Determining which microorganisms are active within soil communities remains a major technical endeavor in microbial ecology research. One promising method to accomplish this is coupling bioorthogonal non-canonical amino acid tagging (BONCAT) with fluorescence activated cell sorting (FACS) which sorts cells based on whether or not they are producing new proteins. Combined with shotgun metagenomic sequencing (Seq), we apply this method to profile the diversity and potential functional capabilities of both active and inactive microorganisms in a biocrust community after being resuscitated by a simulated rain event. We find that BONCAT-FACS-Seq is capable of discerning the pools of active and inactive microorganisms, especially within hours of applying the BONCAT probe. The active and inactive components of the biocrust community differed in species richness and composition at both 4 and 21 h after the wetting event. The active fraction of the biocrust community is marked by taxa commonly observed in other biocrust communities, many of which play important roles in species interactions and nutrient transformations. Among these, 11 families within the Firmicutes are enriched in the active fraction, supporting previous reports indicating that the Firmicutes are key early responders to biocrust wetting. We highlight the apparent inactivity of many Actinobacteria and Proteobacteria through 21 h after wetting, and note that members of the Chitinophagaceae, enriched in the active fraction, may play important ecological roles following wetting. Based on the enrichment of COGs in the active fraction, predation by phage and other bacterial members, as well as scavenging and recycling of labile nutrients, appear to be important ecological processes soon after wetting. To our knowledge, this is the first time BONCAT-FACS-Seq has been applied to biocrust samples, and therefore we discuss the potential advantages and shortcomings of coupling metagenomics to BONCAT to intact soil communities such as biocrust. In all, by pairing BONCAT-FACS and metagenomics, we are capable of highlighting the taxa and potential functions that typifies the microbes actively responding to a rain event.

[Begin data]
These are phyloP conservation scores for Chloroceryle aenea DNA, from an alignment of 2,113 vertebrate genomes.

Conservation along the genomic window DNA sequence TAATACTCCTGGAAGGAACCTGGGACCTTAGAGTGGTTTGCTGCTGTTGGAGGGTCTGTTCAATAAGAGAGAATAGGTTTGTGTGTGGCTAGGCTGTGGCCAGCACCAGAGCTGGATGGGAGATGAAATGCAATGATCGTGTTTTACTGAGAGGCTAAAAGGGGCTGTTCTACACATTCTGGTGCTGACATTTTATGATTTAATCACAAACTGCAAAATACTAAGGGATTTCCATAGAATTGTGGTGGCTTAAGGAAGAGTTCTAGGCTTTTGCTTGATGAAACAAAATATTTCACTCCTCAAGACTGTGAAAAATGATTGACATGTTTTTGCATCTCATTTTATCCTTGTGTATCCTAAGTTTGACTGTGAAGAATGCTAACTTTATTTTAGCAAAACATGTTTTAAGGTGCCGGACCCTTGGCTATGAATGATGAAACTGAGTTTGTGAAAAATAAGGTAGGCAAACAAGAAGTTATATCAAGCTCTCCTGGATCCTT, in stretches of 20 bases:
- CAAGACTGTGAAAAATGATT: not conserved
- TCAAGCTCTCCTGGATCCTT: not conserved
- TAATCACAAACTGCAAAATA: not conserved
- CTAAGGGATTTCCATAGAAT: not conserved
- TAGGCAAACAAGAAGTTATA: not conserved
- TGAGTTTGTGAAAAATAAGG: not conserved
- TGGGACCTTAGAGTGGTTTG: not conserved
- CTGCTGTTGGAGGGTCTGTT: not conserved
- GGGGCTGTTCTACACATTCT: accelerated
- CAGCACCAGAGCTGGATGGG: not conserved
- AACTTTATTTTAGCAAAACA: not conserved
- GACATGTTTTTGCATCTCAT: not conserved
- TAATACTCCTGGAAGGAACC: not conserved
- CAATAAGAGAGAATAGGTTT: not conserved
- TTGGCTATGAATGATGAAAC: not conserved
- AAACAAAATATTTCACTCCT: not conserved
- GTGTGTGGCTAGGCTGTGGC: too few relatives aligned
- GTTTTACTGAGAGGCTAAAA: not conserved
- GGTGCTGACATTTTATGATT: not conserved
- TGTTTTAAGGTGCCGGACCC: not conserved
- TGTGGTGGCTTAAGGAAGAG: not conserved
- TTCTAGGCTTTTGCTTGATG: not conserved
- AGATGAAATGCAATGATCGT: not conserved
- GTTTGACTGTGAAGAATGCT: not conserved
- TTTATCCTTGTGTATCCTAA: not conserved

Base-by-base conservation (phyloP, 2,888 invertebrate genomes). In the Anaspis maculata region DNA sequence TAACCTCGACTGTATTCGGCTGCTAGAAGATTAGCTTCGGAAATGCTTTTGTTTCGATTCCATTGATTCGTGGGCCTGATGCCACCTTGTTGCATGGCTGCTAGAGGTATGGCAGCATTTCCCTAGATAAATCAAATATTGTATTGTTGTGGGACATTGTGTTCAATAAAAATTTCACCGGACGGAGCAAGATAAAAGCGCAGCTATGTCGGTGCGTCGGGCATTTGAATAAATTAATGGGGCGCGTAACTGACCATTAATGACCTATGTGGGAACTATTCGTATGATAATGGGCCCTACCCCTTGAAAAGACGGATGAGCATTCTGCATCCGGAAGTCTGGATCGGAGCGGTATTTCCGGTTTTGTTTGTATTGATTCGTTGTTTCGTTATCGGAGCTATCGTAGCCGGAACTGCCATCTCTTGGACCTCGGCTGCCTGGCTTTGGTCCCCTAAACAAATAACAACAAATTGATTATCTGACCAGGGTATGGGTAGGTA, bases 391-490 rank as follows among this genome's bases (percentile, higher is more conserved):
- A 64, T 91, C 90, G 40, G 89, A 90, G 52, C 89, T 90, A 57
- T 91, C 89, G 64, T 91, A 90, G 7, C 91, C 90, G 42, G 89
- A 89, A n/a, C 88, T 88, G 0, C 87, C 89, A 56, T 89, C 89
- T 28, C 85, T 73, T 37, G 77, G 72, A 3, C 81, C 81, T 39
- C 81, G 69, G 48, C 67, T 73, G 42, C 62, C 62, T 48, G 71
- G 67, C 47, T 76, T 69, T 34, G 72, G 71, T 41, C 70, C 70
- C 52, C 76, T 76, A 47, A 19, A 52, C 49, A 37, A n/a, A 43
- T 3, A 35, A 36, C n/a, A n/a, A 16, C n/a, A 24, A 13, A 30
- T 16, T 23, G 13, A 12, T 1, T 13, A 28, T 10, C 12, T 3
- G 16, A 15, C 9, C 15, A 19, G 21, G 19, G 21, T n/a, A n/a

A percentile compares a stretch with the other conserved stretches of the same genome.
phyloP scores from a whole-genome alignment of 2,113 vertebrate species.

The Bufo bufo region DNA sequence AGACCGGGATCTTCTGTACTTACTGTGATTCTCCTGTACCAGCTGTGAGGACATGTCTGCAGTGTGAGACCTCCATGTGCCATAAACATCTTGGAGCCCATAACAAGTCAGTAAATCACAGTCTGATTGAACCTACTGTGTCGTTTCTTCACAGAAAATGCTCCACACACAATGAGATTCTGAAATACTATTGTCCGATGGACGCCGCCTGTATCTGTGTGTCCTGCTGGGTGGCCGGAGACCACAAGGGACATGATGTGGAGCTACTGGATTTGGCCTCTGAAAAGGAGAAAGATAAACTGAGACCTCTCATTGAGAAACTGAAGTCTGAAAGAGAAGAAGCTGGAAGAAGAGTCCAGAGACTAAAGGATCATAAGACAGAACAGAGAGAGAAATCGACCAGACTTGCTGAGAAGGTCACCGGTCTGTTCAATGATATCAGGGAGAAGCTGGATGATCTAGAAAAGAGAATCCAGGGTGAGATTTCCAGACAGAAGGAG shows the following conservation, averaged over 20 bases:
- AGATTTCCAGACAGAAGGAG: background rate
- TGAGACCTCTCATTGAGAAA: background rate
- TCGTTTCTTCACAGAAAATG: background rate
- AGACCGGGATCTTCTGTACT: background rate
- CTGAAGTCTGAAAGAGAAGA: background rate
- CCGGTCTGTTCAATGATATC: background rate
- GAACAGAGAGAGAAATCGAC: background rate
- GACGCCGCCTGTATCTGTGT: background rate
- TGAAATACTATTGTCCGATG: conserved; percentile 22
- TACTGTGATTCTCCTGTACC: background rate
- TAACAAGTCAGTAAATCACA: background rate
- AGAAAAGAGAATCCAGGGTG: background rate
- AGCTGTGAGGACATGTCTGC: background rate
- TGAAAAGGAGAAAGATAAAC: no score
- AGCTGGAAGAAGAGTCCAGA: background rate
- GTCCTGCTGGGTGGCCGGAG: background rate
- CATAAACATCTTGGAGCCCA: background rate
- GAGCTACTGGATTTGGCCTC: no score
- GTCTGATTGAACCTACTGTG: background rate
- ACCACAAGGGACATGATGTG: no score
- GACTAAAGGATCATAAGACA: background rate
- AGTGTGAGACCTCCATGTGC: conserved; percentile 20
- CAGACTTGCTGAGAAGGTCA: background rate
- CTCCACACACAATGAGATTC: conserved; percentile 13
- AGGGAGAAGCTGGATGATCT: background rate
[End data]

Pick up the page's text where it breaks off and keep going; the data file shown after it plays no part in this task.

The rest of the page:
Bibliographical noteKAUST Repository Item: Exported on 2023-07-18
Acknowledgements: TN, EC, and MV gratefully acknowledge funding from the Office of Science Early Career Research Program, Office of Biological and Environmental Research, of the U. S. Department of Energy under contract number DE-AC02-05CH11231. Research was conducted by the U.S. Department of Energy Joint Genome Institute (https://ror.org/04xm1d337), a DOE Office of Science User Facility, was supported by the Office of Science of the U.S. Department of Energy operated under Contract No. DE-AC02-05CH11231. We thank Mary Ann Bruns and José Raúl Román for their insightful discussions and suggestions during data analysis and manuscript preparation.
ASJC Scopus subject areas
- Microbiology (medical)